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INTEROCEPTIVE SENSITIVITY AND SENSE OF BODY OWNERSHIP IN PATIENTS WITH FUNCTIONAL NEUROLOGICAL SYMPTOMS
  1. Lucia Ricciardi,
  2. Benedetta Demartini,
  3. Laura Crucianelli,
  4. Mark J Edwards,
  5. Aikaterini Fotopoulou
  1. Sobell Department of Motor Neuroscience and Movement Disorders, Institute of Neurology, University College London

Abstract

Objective Background and aims. Patients with functional (psychogenic) neurological symptoms are commonly seen in neurological practice. Though emotional/psychological causes are often proposed to underlie their symptoms, patients characteristically deny such problems, even when objective evidence for (for example) anxiety or panic is present. Interception is the perception of sensations from inside the body and includes the perception of physical sensations related to internal organ function. Heartbeat perception is considered a standard method for the assessment of interceptive sensitivity and it could be considered as a measure of self-awareness of internal stimuli which may have relevance for determining emotional state. The aim of our study was to evaluate interceptive awareness in patients with functional (psychogenic) movement symptoms (FMS). In addition we assessed the sense of body ownership using the rubber hand illusion (RHI).

Method We included in the study 17 patients with FMS according to Fahn and Williams criteria. Eighteen healthy controls (HC), matched for age and gender served as a control group. Patients and HC were asked to complete the Toronto Alexithymia Scale (TAS-20) and the self-consciousness scale (self-objectification questionnaire), also we administered the Montgomery depression scale. Heart beat perception task: heart rate was recorded by means of a commercial heart rate monitor and subjects were asked to count their heart beats (only by concentration on their body and not by taking their pulse) during a signalled time interval. The reported number of beats was then compared to the actual number of beats. All subjects were tested before and after a stress-induction task. RHI: illusionary experience was measured by self-report and by proprioceptive alteration.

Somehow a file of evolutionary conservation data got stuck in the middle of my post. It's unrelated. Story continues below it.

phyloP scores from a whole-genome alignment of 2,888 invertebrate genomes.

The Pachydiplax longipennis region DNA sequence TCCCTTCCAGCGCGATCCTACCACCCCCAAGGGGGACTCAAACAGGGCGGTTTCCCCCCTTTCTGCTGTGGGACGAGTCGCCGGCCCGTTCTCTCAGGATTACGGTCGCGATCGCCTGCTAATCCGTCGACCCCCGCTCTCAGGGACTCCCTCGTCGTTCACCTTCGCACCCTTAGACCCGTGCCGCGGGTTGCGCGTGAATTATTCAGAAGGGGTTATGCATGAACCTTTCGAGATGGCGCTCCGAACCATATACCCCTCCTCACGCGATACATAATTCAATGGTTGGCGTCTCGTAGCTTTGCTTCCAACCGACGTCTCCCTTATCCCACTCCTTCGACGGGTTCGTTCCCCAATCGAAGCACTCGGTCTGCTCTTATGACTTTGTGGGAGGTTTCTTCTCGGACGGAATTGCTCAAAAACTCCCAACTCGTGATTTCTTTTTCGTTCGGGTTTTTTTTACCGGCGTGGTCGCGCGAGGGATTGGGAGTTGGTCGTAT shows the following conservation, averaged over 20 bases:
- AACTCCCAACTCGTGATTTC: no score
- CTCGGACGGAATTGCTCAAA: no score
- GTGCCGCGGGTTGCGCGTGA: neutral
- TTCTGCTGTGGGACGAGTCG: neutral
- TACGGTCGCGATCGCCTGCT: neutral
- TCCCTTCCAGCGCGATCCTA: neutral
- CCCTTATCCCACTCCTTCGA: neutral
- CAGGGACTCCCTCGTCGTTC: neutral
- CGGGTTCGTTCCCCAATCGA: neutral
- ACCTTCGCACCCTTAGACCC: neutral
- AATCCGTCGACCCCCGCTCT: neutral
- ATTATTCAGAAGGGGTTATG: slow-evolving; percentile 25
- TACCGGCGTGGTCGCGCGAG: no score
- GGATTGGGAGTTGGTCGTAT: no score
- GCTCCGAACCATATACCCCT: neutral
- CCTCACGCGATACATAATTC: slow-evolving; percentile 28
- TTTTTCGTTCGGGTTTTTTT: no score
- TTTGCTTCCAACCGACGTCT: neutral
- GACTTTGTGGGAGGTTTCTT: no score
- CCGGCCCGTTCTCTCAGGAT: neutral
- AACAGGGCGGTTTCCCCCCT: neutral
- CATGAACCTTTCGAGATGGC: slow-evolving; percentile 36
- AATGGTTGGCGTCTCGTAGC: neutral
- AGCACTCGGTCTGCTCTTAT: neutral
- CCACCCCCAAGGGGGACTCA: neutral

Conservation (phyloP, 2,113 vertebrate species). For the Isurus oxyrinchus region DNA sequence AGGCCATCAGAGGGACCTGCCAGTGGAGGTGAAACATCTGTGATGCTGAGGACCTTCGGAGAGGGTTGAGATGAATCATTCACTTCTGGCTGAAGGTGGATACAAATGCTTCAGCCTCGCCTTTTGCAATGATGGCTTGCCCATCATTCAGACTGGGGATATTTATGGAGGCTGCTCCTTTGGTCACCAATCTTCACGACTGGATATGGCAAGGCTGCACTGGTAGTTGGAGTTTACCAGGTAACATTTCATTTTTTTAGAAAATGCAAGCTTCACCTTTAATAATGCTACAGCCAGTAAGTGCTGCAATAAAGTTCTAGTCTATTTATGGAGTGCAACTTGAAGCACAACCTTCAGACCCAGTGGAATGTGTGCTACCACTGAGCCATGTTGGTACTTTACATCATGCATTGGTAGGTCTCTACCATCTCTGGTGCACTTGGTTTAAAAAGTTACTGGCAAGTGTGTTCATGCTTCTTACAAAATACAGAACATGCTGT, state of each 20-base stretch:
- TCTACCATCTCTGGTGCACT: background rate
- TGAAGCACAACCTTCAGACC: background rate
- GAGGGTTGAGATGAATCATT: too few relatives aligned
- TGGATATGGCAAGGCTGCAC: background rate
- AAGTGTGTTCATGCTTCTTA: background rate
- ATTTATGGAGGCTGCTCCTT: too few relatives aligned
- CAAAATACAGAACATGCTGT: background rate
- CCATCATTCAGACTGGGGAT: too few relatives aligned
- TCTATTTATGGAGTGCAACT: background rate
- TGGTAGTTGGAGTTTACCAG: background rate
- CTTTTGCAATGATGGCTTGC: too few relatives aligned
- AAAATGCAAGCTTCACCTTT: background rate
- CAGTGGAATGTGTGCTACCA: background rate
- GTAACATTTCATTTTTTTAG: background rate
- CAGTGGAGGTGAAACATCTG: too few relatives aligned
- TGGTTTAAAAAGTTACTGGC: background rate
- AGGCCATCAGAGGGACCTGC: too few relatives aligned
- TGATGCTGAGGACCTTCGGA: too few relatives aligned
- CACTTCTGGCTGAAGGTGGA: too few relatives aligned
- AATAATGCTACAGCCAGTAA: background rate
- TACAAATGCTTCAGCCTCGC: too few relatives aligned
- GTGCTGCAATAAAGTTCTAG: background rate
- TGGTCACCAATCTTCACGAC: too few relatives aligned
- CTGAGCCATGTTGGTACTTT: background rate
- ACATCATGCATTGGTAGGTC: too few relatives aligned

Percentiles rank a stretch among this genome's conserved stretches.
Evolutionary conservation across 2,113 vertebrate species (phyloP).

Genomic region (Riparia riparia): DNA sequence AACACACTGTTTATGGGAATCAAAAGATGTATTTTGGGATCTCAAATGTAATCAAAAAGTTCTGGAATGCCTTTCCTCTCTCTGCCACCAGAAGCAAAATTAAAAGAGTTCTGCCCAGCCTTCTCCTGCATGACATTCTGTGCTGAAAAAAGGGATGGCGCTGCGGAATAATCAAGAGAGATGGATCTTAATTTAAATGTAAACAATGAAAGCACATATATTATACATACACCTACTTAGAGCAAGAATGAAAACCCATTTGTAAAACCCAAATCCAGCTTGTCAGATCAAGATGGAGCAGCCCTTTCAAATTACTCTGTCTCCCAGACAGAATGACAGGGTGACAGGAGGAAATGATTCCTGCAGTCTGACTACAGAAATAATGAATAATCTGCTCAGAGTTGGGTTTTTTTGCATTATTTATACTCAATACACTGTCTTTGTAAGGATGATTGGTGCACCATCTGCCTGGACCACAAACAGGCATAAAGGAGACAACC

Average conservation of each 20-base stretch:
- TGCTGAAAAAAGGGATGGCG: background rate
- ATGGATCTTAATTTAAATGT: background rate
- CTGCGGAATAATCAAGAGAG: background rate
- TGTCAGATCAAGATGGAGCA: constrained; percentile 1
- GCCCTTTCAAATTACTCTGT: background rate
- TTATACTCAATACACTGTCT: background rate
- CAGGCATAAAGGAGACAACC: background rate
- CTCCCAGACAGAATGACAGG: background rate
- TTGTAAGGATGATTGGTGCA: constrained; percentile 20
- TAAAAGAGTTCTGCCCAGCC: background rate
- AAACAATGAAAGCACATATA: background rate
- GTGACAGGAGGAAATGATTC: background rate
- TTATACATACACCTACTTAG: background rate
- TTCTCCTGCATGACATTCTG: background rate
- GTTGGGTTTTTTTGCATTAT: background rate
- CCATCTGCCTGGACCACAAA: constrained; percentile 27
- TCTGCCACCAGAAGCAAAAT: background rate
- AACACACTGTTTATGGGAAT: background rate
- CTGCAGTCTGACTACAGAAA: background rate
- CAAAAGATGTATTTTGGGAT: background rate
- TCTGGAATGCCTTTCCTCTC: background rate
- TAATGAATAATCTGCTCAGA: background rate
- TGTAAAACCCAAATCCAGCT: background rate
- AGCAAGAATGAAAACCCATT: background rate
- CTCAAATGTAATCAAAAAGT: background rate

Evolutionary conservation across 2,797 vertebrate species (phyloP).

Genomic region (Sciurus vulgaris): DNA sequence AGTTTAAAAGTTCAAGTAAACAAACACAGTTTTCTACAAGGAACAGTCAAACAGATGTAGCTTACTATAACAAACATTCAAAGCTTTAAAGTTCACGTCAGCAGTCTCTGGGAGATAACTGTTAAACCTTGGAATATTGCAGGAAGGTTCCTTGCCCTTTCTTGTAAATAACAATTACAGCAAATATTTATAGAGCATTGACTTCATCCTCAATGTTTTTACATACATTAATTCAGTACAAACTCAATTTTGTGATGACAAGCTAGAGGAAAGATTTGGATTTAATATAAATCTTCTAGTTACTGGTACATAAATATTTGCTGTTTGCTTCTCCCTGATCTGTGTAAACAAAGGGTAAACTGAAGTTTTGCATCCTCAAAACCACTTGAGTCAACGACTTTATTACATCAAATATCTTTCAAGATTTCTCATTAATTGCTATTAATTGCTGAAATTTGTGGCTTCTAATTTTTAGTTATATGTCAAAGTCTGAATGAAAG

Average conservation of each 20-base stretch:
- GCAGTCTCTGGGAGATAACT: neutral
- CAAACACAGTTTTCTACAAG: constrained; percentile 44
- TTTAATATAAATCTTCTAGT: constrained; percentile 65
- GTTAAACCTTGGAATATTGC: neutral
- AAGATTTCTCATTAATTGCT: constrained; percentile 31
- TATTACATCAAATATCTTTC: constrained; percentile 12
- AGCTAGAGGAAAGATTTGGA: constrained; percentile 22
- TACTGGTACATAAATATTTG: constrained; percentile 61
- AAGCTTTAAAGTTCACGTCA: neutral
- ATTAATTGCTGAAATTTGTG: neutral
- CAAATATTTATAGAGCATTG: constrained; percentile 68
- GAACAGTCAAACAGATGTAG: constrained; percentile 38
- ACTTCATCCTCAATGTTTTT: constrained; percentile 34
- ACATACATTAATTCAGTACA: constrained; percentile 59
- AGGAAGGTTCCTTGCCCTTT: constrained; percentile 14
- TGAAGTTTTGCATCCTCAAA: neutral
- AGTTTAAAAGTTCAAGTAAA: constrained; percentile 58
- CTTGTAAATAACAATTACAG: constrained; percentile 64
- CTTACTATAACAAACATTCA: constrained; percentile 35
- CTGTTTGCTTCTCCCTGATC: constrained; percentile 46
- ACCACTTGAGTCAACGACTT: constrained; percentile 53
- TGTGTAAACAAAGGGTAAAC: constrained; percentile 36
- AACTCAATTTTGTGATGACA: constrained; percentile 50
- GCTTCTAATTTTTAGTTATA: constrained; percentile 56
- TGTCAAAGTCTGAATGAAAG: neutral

Results FMS patients showed a poorer interceptive sensitivity than HC in the pre stress condition (p=0.048), but no difference was seen between groups in the post stress condition. No significant differences were revealed between patients with FMS and HC in the RHI on both perceptual (i.e. proprioceptive drift) and subjective (i.e. self-report questionnaire) measures.

Conclusion Patients with FMS have poor interoceptive sensitivity. This could relate to impairments of assessment of emotional state in these patients.

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